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Increasing Social Alienation in Korea

Wednesday, December 1st, 2010

Clinging to one another in a tight embrace, the chilling image purporting to show a 43-year-old man and his 11-year-old son moments before their untimely deaths encapsulates the tragic reality of life in modern South Korea.

The grainy CCTV grab released in mid-September showed the moments before they became the latest statistics in what has rapidly become the country’s most glaring social ill: suicide.

According to the latest central government statistics, the number of people taking their own lives in South Korea has more than doubled in the past decade.

With the records showing that the figure now stands at 31 per 100,000 people, the northeast Asian economic powerhouse is considered to have the highest suicide rate in the world – more than neighbouring Japan, the state perhaps most popularly associated with a high incidence of suicide.

According to reports, the case involving the father and son came as they were struggling to come to terms with the death of the child’s mother from cancer last year, with the inference the act - involving leaping from a bridge - was a joint decision.

But the tragedy, occurring just days after World Suicide Prevention Day, also sparked online debate over whether the incident should have been referred to as a double suicide as reported, with one commentator arguing that it be labelled a “murder-suicide”.

“I think the biggest problem is that suicide has become more prevalent and socially acceptable in South Korea,” said another. “Didn’t there used to be some social stigma associated with suicide?”

Such words do not appear to ring hollow. Earlier this year, the National Police Agency revealed there were a staggering 40 suicides daily in 2009 – some 14,579, which was up nearly 20% from the year before. Worse, education ministry figures suggested the rate among schoolchildren was soaring.

In the cases where motivating factors could be found, the most common reasons cited were economic, domestic and love life pressures. Increasing unemployment has also attracted the finger of blame.

While some of the government authorities have often been reluctant to pinpoint a single root cause when asked to explore the issue in more depth, others have noted the societal pressures to succeed and stay ahead of the pack that have come with South Korea’s meteoric rise from the pits of poverty in recent decades. Once a country whose economy was ranked alongside poor African and southeast Asian nations, it now boasts the world’s 15th largest economy.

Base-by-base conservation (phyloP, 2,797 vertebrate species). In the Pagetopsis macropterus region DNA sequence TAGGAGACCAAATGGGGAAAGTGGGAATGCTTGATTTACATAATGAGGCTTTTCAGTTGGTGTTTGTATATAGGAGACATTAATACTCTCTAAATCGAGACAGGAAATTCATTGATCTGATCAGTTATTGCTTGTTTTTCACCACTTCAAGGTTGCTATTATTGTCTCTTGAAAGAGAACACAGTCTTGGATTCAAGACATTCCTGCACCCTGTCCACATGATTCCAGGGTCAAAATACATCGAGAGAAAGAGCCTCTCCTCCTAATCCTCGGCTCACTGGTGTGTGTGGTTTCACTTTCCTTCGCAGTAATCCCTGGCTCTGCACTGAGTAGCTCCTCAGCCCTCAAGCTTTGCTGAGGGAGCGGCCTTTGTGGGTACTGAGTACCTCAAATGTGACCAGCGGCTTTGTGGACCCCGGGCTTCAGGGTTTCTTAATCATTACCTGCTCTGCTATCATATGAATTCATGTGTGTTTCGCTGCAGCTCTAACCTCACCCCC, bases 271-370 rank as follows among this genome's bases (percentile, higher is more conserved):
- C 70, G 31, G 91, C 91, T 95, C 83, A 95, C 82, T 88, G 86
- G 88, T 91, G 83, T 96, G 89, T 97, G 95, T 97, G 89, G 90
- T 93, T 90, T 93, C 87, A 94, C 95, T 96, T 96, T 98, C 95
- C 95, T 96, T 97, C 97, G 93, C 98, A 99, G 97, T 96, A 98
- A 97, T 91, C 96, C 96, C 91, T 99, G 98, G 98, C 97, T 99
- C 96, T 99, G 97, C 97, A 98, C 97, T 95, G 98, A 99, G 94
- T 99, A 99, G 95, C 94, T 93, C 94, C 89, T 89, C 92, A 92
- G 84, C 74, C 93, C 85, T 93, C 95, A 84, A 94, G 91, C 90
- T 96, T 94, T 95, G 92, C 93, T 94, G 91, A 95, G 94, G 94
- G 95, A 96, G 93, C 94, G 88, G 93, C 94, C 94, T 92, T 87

“In this fiercely competitive society, we strive for success in education, employment and financial stability,” noted psychotherapist Yoon Sung-min in a recent column.

A possible cause, he suggests, could be a prevailing fear among Koreans to seek treatment for depression due to the societal stigma attached to mental health problems.

“As mentioned in the series of suicides among celebrities, mental health issues are mainly responsible,” says Yoon. “Although many mental health problems are preventable and curable, only a few affected find the courage to go and see a psychiatrist or other qualified mental health professionals. This conscious or unconscious resistance is triggered by the stigma attached to mental health issues as well as by the presence of discrimination.”

There is growing concern among government officials, academics and ordinary members of the public that this explosive growth in suicides is linked to a recent spike in cases involving those in the public eye.

Within the last two years, a slew of pop stars, film icons and even a former president have chosen to end their own lives. The case of the latter was perhaps the most dramatic. Last year, Roh Moo-hyun, the head of state immediately before incumbent president Lee Myung-bak, threw himself off a cliff near his home amid a high-profile corruption investigation.

Experts say copycat suicides have followed.

“We suspect that the surge last year has something to do with a number of celebrities and well-known people taking their own lives,” says Kim Dong-hoi of Statistics Korea.

“We are concerned with the way the media reports these cases. They have to be more considerate about the impact of those news stories on the people. There are a lot of people who will kill themselves with just a little motivation.”

For some observers, the motivation behind many of the incidents often appears arbitrary. But, in others, perilously young children have chosen to bring their nascent lives to a premature close amid apparently extreme educational pressures.

Calling teenage life in South Korea “far from a blessing”, a Korea Times editorial took aim at the government for not applying long-term solutions to the suicide ailment. An “increasingly materialistic society,” the newspaper said, and the “rapid break-up of traditional families” aligned to what it blasted as an “inhumane education system focusing on training for test-taking robots” were the key to teen despair.

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